Letter to Canadian Government on Space Mining

Honourable François-Philippe Champagne
Minister of Foreign Affairs
Global Affairs Canada
125 Sussex Drive
Ottawa, ON K1A 0G2

cc. Right Honourable Justin Trudeau, Prime Minister of Canada
Honourable Chrystia Freeland, Deputy Prime Minister and Minister of Intergovernmental Affairs
Honourable Navdeep Bains, Minister of Innovation, Science and Industry
Honourable Seamus O’Regan, Minister of Natural Resources

20 April 2020

Dear Minister Champagne,

Re: US Executive Order on Recovery and Use of Space Resources

On 6 April 2020, the President of the United States signed an Executive Order on Encouraging International Support for the Recovery and Use of Space Resources (“Executive Order”).

The Executive Order acknowledges uncertainty concerning the legal right to recover and use space resources, including whether it extends to commercial recovery and use. This situation of uncertainty has led to several years of deliberations amongst space-faring states, principally at the United Nations Committee on the Peaceful Uses of Outer Space.

There has, however, been a long-standing consensus among states that the recovery and use of space resources should be governed by an international agreement, as has been done in other “areas beyond national jurisdiction” where resources are recognized as constituting “global commons”, for example the deep seabed, international airspace, and the radio frequency
spectrum.

The current US Administration takes the unprecedented position that outer space is not a global commons. It favours a unilateral approach to governing the recovery and use of space resources. This position is shared by only one other state, namely Luxembourg.

The Executive Order mandates the State Department to seek support from other national governments for the US position and approach, including on a bilateral basis and without recognizing the need for an international agreement. For this reason, it seems likely that the State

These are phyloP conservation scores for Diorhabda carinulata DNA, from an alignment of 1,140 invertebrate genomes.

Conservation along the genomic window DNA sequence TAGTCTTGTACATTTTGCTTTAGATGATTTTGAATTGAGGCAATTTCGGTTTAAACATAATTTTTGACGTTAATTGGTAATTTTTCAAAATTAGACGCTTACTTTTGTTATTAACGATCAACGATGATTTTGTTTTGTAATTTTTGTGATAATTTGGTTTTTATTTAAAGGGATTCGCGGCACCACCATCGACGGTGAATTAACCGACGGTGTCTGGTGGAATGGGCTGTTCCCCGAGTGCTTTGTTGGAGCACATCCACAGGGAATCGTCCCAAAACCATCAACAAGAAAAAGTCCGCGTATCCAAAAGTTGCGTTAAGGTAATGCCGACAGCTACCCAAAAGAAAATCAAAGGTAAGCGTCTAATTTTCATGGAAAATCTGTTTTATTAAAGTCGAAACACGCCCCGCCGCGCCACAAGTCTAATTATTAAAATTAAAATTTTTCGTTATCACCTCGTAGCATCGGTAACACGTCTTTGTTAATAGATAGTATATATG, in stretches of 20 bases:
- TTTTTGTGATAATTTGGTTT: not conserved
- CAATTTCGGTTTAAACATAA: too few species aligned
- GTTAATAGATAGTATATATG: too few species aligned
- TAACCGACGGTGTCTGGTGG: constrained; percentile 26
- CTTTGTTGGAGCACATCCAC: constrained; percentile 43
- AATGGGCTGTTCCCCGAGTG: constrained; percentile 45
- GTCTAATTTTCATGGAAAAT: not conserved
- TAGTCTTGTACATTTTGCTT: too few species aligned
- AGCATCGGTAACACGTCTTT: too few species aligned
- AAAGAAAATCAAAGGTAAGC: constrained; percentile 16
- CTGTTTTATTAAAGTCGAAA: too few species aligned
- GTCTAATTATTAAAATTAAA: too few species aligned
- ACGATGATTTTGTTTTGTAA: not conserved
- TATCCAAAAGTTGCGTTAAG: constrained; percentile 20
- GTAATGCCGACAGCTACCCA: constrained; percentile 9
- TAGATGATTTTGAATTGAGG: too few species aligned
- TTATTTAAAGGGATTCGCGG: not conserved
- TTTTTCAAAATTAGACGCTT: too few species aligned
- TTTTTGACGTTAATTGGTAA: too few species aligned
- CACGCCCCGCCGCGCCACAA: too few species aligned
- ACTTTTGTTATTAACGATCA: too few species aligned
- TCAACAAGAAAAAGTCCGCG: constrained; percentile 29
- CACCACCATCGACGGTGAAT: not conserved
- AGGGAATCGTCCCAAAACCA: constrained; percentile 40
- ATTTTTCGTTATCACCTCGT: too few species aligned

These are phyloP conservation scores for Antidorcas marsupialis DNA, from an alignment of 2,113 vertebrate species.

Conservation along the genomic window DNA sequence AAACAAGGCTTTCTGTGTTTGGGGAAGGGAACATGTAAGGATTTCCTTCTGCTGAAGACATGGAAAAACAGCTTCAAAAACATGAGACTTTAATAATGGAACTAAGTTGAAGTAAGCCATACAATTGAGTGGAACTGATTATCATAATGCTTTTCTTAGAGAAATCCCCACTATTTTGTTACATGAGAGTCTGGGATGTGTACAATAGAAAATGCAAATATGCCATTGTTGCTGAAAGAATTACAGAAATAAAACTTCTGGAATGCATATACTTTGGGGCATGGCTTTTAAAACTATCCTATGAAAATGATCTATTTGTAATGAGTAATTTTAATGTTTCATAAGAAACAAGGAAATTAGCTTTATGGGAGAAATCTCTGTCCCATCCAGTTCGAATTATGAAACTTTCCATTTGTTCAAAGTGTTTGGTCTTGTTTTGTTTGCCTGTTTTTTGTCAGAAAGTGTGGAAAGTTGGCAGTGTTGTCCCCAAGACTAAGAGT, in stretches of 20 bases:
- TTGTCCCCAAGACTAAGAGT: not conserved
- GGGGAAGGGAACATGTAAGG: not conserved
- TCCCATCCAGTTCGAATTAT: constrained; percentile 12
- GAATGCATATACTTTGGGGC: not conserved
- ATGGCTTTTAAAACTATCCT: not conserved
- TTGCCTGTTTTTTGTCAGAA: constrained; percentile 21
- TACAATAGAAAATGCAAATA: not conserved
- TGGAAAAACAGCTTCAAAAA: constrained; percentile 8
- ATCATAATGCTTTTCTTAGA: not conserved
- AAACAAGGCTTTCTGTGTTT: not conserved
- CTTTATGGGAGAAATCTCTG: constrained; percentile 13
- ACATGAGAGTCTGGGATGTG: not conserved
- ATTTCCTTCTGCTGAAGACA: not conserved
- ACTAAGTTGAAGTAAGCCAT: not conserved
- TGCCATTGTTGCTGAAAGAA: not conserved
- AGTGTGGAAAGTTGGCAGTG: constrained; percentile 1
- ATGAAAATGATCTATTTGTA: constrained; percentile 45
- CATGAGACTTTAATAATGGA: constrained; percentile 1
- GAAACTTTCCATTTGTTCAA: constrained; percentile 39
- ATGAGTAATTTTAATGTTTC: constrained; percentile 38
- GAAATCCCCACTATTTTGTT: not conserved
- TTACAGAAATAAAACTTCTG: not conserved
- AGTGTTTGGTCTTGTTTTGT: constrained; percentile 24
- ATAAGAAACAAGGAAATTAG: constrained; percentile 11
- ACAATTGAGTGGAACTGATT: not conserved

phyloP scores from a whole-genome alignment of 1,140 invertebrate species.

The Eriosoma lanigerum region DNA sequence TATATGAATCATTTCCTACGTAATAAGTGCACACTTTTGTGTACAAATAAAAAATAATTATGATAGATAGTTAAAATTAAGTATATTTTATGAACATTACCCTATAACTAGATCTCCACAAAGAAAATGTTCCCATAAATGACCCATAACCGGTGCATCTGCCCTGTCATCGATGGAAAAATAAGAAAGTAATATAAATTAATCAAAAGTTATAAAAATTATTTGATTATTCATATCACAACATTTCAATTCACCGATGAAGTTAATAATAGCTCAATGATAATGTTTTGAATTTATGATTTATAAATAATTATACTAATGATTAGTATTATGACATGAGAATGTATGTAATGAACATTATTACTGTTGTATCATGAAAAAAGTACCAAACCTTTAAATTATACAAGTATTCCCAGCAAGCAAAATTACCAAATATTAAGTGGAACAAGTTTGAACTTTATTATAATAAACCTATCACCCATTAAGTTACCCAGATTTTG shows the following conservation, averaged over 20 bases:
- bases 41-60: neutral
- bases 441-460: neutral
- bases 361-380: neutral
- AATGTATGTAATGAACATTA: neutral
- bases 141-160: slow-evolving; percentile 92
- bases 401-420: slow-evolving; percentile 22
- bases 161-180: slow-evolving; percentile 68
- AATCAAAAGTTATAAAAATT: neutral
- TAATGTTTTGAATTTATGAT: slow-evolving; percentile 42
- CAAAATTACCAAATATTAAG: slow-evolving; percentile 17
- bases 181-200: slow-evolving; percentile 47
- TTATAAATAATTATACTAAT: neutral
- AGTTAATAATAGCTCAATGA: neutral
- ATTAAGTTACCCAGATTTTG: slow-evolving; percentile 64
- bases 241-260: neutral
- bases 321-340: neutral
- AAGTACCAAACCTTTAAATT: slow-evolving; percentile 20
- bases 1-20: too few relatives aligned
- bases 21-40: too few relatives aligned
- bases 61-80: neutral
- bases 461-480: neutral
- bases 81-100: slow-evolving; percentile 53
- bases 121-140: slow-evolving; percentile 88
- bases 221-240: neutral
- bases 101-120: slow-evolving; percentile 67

Department will soon approach Global Affairs Canada on this issue.

In March 2020, a transdisciplinary workshop on space mining was organized by the Outer Space Institute at the University of British Columbia. At the conclusion of the workshop, the two dozen international experts adopted the Vancouver Recommendations on Space Mining, which we attach to this letter for your information.

At the heart of the Vancouver Recommendations on Space Mining is a rejection of any unilateral approach based on the adoption of national legislation. Instead, the Recommendations promote negotiations on a widely-supported international agreement. This position is strongly supported by the Institute of Air and Space Law of McGill University as well as other international bodies that have studied this issue in depth.

The undersigned therefore strongly urge the Government of Canada to reiterate its policy that outer space is a global commons and work through multilateral forums to seek a widely supported international agreement on how space resources should be recovered and used.

In our considered assessment, such an approach would support Canada’s national interests, including the interests of the Canadian space and mining industries.

Furthermore, given Canada’s long-standing policy of multilateralism and its leadership on other global challenges, ranging from UN peacekeeping to the Law of the Sea to Anti-Personnel Landmines, we propose that you take a leadership role in promoting such an international agreement—in order to continue to preserve and develop space for the benefit of all humankind.

With thanks for your attention to this important matter, we are,

Yours sincerely,

Aaron Boley, Canada Research Chair in Planetary Astronomy, University of British Columbia, and Co-Director, Outer Space Institute

Michael Byers, Canada Research Chair in Global Politics and International Law, University of British Columbia, and Co-Director, Outer Space Institute

William (Mac) Evans, former President, Canadian Space Agency, and former Chief-of-Staff to the Minister of National Defence

Ram S. Jakhu, Institute of Air and Space Law, Faculty of Law, McGill University

David Kendall, former Chair, United Nations Committee on the Peaceful Uses of Outer Space, and former Director General of Space Science and Technology, Canadian Space Agency

Paul Meyer, Adjunct Professor of International Studies and Fellow in International Security, Simon Fraser University, and former Canadian Ambassador for Disarmament

Marie Lucy Stojak, Executive-Director of Mosaic-Creativity & Innovation Hub, HEC Montréal

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